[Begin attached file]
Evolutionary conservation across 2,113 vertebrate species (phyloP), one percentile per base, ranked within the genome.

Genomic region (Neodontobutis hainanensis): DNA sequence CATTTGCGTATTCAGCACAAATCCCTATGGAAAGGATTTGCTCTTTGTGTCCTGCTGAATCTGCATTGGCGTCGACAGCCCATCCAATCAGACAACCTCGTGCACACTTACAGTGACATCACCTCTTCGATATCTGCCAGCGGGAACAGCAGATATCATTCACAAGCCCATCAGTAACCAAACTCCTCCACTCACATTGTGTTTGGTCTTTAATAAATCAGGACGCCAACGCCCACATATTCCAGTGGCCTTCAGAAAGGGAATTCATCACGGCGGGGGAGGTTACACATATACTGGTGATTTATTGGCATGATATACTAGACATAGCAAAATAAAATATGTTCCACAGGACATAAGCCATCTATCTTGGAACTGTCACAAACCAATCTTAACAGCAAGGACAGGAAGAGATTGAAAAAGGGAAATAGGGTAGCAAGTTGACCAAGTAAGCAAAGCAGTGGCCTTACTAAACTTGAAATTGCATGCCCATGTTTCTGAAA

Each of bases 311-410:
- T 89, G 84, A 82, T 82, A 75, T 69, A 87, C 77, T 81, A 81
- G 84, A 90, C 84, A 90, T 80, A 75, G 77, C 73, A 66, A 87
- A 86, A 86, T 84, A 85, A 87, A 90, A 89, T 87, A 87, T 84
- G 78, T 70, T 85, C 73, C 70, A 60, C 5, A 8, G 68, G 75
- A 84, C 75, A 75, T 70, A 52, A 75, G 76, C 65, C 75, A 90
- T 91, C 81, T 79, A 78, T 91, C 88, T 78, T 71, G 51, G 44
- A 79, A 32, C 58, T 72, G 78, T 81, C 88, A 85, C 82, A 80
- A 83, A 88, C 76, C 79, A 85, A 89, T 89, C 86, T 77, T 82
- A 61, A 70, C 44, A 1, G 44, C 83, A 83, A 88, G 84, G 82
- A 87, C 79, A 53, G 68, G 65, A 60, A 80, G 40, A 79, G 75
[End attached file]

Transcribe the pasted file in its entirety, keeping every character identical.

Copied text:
Evolutionary conservation across 2,113 vertebrate species (phyloP), one percentile per base, ranked within the genome.

Genomic region (Neodontobutis hainanensis): DNA sequence CATTTGCGTATTCAGCACAAATCCCTATGGAAAGGATTTGCTCTTTGTGTCCTGCTGAATCTGCATTGGCGTCGACAGCCCATCCAATCAGACAACCTCGTGCACACTTACAGTGACATCACCTCTTCGATATCTGCCAGCGGGAACAGCAGATATCATTCACAAGCCCATCAGTAACCAAACTCCTCCACTCACATTGTGTTTGGTCTTTAATAAATCAGGACGCCAACGCCCACATATTCCAGTGGCCTTCAGAAAGGGAATTCATCACGGCGGGGGAGGTTACACATATACTGGTGATTTATTGGCATGATATACTAGACATAGCAAAATAAAATATGTTCCACAGGACATAAGCCATCTATCTTGGAACTGTCACAAACCAATCTTAACAGCAAGGACAGGAAGAGATTGAAAAAGGGAAATAGGGTAGCAAGTTGACCAAGTAAGCAAAGCAGTGGCCTTACTAAACTTGAAATTGCATGCCCATGTTTCTGAAA

Each of bases 311-410:
- T 89, G 84, A 82, T 82, A 75, T 69, A 87, C 77, T 81, A 81
- G 84, A 90, C 84, A 90, T 80, A 75, G 77, C 73, A 66, A 87
- A 86, A 86, T 84, A 85, A 87, A 90, A 89, T 87, A 87, T 84
- G 78, T 70, T 85, C 73, C 70, A 60, C 5, A 8, G 68, G 75
- A 84, C 75, A 75, T 70, A 52, A 75, G 76, C 65, C 75, A 90
- T 91, C 81, T 79, A 78, T 91, C 88, T 78, T 71, G 51, G 44
- A 79, A 32, C 58, T 72, G 78, T 81, C 88, A 85, C 82, A 80
- A 83, A 88, C 76, C 79, A 85, A 89, T 89, C 86, T 77, T 82
- A 61, A 70, C 44, A 1, G 44, C 83, A 83, A 88, G 84, G 82
- A 87, C 79, A 53, G 68, G 65, A 60, A 80, G 40, A 79, G 75